The Billy Hart quartet plays NPR and WBGO's Live at the Village Vanguard concert broadcast series this Wednesday, Sept. 23 at 9 p.m. ET. And in writing a preview for the show, I was reminded that the live broadcast/webcast (and eventual online archiving) falls on John Coltrane's birthday anniversary.
Jos L. Knaepen
The Billy Hart quartet, pictured here at the Jazz Standard in New York, begins a week-long residency at the Village Vanguard tonight.
The Billy Hart quartet, pictured here at the Jazz Standard in New York, begins a week-long residency at the Village Vanguard tonight. Jos L. Knaepen
Appropriately, I also rediscovered a phenomenal interview with Hart, where he touches briefly on the subject of Coltrane. It was conducted by pianist Ethan Iverson, who plays in Hart's band, and comes in three parts, including an 11-minute untranscribed audio narrative. (All three parts live on the Billy Hart quartet Web site.) You should read all of it. It is truly one of the classic documents of the Jazz Internet.
Here's an excerpt of the Coltrane part — specifically, talking about Elvin Jones, the drummer in Trane's band for several years:
So when Coltrane formed his own band, I was waiting for it. I wasn't surprised, I was waiting for it. The thing that surprised me was Elvin. To see it! Jones ... to see it! I went every night. It was at the Bohemian Rhapsody. At the end of the last night, I was there looking at Jones taking his drums down. I couldn't move — like I was stuck in cement. I was just watching him. So finally he called me up to the drums, and he gave me his bass drum pedal, which had broken — the mallet part was broken. How do hit the bass drum so hard that you break the mallet without breaking the drum head? That's quite a physics problem. That's when he said, "Don't ask me to show you anything, because if I could show you, we would all be Max Roach."
How lucky we are that we still have people around who remember that sort of thing.
The Billy Hart quartet has an album. It's called Quartet, and it addresses The Coltrane Problem by playing his "Moment's Notice" (see Blue Train, 1957).
By "The Coltrane Problem," I mean something that I think many jazz musicians struggle with, once they almost inevitably become obsessed with Coltrane's oeuvre. How do you learn from him, but not sound like him?
The man wrote such distinct compositions, and copyrighted so many phrases in the lexicon, that it's hard to intersect with that universe without emerging draped in its trappings. I certainly do not envy Mark Turner, who plays Coltrane's instrument on a seminal Coltrane tune.
Luckily, the four musical personalities here are nothing like their '50s and '60s counterparts. In playing "Moment's Notice" they may not reinvent the wheel, but they replace so many spokes in it that you wouldn't think it could possibly spin smoothly. The wheel, however, remains true.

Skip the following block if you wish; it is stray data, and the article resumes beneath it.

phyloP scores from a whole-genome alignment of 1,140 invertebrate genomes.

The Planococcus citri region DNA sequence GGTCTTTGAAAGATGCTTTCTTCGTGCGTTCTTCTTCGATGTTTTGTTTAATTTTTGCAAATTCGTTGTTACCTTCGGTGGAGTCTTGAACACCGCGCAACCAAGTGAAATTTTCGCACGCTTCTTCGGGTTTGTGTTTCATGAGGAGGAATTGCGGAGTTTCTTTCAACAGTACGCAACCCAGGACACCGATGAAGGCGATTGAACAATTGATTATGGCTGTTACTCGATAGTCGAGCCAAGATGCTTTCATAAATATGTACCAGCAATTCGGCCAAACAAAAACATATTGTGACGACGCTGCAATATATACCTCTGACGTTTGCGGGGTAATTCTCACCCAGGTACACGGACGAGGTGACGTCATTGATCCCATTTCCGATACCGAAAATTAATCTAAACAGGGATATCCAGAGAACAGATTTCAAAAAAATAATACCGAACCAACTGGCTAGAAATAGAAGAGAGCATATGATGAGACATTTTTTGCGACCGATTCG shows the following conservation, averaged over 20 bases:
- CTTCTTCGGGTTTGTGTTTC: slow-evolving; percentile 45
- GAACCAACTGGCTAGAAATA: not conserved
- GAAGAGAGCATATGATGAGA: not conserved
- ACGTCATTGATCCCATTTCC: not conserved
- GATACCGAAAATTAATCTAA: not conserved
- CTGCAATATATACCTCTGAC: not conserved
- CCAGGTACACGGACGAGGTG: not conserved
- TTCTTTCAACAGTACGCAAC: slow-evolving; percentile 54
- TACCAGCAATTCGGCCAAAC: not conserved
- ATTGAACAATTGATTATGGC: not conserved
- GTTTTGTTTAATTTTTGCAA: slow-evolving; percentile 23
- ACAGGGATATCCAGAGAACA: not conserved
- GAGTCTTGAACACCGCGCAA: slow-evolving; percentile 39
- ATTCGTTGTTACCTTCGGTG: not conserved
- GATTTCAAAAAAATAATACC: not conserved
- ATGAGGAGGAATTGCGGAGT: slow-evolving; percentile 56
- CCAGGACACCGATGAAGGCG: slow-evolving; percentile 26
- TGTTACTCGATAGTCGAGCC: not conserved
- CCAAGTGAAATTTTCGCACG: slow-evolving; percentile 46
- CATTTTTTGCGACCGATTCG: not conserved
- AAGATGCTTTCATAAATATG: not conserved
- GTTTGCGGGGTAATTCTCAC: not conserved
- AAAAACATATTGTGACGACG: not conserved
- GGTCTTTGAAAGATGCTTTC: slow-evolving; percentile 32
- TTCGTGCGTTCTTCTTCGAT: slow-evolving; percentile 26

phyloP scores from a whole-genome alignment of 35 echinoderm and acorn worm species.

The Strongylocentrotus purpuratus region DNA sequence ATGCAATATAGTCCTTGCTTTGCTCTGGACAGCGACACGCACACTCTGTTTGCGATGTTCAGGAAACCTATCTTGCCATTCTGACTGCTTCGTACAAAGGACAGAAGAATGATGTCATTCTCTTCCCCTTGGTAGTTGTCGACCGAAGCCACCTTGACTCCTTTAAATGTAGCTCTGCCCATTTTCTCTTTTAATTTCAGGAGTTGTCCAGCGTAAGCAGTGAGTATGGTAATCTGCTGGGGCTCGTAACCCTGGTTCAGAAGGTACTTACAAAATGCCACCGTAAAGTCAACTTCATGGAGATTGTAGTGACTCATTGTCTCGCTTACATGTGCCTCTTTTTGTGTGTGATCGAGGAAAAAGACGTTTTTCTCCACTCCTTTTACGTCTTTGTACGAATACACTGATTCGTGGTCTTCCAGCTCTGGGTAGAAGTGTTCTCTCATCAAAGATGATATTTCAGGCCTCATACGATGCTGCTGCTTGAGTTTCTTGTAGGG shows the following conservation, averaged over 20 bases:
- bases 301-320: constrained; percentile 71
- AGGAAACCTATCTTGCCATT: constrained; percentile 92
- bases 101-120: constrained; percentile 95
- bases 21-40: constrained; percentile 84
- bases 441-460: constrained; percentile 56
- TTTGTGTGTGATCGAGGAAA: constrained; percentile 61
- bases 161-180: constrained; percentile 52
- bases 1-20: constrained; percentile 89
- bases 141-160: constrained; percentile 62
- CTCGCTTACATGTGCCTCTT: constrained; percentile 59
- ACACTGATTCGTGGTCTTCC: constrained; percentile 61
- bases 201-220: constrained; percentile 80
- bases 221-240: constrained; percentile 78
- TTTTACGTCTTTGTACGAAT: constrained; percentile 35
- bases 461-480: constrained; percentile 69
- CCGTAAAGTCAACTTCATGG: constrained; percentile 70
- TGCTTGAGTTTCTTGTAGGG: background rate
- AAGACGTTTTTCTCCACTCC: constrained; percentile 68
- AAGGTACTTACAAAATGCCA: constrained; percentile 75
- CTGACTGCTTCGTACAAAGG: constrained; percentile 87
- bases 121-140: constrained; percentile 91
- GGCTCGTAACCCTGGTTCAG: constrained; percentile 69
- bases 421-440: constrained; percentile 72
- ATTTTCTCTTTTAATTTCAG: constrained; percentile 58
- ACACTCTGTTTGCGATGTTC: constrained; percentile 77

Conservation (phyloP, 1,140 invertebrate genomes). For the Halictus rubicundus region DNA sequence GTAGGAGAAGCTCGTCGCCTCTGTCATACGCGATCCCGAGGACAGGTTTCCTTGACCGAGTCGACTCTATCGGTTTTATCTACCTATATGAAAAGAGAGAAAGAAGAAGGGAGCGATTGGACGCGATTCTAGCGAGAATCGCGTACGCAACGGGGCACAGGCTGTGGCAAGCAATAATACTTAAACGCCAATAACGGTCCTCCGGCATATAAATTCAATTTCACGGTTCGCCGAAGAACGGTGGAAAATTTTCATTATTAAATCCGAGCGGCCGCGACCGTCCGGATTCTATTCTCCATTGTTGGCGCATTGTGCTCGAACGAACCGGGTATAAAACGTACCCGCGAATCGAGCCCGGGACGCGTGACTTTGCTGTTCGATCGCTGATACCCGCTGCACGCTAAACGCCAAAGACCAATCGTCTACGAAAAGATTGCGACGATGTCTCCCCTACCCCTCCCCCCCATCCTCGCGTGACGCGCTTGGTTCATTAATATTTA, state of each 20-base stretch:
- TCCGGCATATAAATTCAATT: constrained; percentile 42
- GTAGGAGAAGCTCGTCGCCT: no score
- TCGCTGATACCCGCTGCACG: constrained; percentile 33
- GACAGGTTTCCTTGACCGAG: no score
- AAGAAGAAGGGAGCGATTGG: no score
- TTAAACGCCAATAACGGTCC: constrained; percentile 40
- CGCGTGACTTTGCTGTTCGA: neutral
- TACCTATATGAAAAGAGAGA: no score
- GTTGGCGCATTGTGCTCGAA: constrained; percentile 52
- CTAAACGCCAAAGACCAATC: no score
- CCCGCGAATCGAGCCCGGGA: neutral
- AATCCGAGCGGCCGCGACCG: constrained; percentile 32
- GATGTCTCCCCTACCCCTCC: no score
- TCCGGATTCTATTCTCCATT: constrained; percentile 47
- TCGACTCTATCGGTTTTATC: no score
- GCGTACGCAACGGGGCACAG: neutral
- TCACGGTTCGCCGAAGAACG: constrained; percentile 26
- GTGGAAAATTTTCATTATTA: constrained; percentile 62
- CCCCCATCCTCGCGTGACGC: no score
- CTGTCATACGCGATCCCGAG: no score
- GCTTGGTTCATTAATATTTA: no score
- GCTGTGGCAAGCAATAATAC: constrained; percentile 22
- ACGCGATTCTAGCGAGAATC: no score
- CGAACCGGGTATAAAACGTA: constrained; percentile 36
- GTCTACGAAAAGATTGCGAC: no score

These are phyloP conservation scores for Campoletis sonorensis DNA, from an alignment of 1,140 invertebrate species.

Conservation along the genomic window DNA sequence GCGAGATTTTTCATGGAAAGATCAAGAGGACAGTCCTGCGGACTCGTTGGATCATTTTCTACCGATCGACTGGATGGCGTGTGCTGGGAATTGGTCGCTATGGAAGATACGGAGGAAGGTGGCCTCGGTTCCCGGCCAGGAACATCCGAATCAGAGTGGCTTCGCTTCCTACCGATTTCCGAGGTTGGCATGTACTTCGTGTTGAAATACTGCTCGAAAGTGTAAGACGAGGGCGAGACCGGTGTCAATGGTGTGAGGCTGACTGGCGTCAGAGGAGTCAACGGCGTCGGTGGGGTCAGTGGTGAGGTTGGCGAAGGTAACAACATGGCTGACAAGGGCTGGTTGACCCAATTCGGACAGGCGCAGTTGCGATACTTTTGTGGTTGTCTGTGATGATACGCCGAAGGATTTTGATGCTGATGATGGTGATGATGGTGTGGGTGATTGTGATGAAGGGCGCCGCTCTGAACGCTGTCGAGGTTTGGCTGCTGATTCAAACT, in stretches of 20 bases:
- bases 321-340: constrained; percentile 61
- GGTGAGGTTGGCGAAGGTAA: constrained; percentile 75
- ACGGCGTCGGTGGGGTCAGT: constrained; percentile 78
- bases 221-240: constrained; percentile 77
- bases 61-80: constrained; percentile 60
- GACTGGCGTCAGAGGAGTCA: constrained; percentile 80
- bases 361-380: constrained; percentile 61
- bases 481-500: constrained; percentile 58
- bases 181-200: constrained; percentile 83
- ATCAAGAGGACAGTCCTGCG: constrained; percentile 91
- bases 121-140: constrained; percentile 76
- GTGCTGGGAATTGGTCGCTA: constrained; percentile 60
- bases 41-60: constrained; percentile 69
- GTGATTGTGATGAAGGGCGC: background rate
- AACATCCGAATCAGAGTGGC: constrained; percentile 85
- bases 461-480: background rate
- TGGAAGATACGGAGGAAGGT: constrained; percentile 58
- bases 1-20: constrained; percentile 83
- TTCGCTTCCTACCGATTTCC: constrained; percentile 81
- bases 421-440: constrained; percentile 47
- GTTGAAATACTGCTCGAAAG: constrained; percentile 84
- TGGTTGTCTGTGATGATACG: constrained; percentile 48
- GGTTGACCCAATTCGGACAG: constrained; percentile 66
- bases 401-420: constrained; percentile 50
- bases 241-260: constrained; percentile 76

Allow me to point you to the opening 45 seconds or so, which are just about the hippest thing ever. Check it:
Those of you who know the original will recognize that opening piano riff from the turnaround to the song form. It is abruptly interrupted by a glorious blast of absurdity. Mark Turner's overblown, bottom-register entry — which can really only be described as bllaaatttt — is exactly what you didn't know you needed. In the original that might be a stop-time two-bar break for some virtuosic fluttering about. Here's it's just one big, fat, wretched onomatopoeia. (In the best possible way.)
All this happens in the course of about seven seconds.
The whole next chorus is the story of disorder gradually reorganizing itself, like the aftermath of a volcanic eruption in geologic time. Dig how Ben Street assaults you with powerful, low-end thumping until he relents to suggest a few of the "correct" chord changes. And how Hart takes his galloping snare, slows it to a stop, and rattles off an ADD fit about the whole kit until he realizes he better get a hold of himself. This goes on for about half a minute.
If you're paying close attention, there's a brief moment as early as :17 when you know the train has at least located the tracks again. (Not that the band doesn't know exactly what it's doing at all times.) But the whole mess still wobbles on that rail for a goodly while. Even when Iverson comes back with that turnaround piano riff, it's a mutated, dissonant sort of Frankenriff, played through the two-bar break.
It does align with Turner's emergence from the low-note wilderness, though. And by the time Iverson cuts out with an abrupt lift, Hart and Street have already been beating out a wicked fast swing groove for several bars. So at :45, Mark Turner needs only to switch on trademark Mark Turner for a few choruses. Thankfully, trademark Mark Turner sounds little like trademark John Coltrane.
We exhale. And voila: The Coltrane Problem is no longer.
The Billy Hart quartet does not espouse this particular brand of organized confusion throughout the entire record. But the spirit of surprise, however more subtle, certainly is common. I don't know if the band has special Coltrane plans in the works for our broadcast — or even if they'll be playing this song — though I would imagine they'll be cognizant of the date coincidence. I can't envision anything too elaborate, but you never know. The Coltrane Problem has many solutions.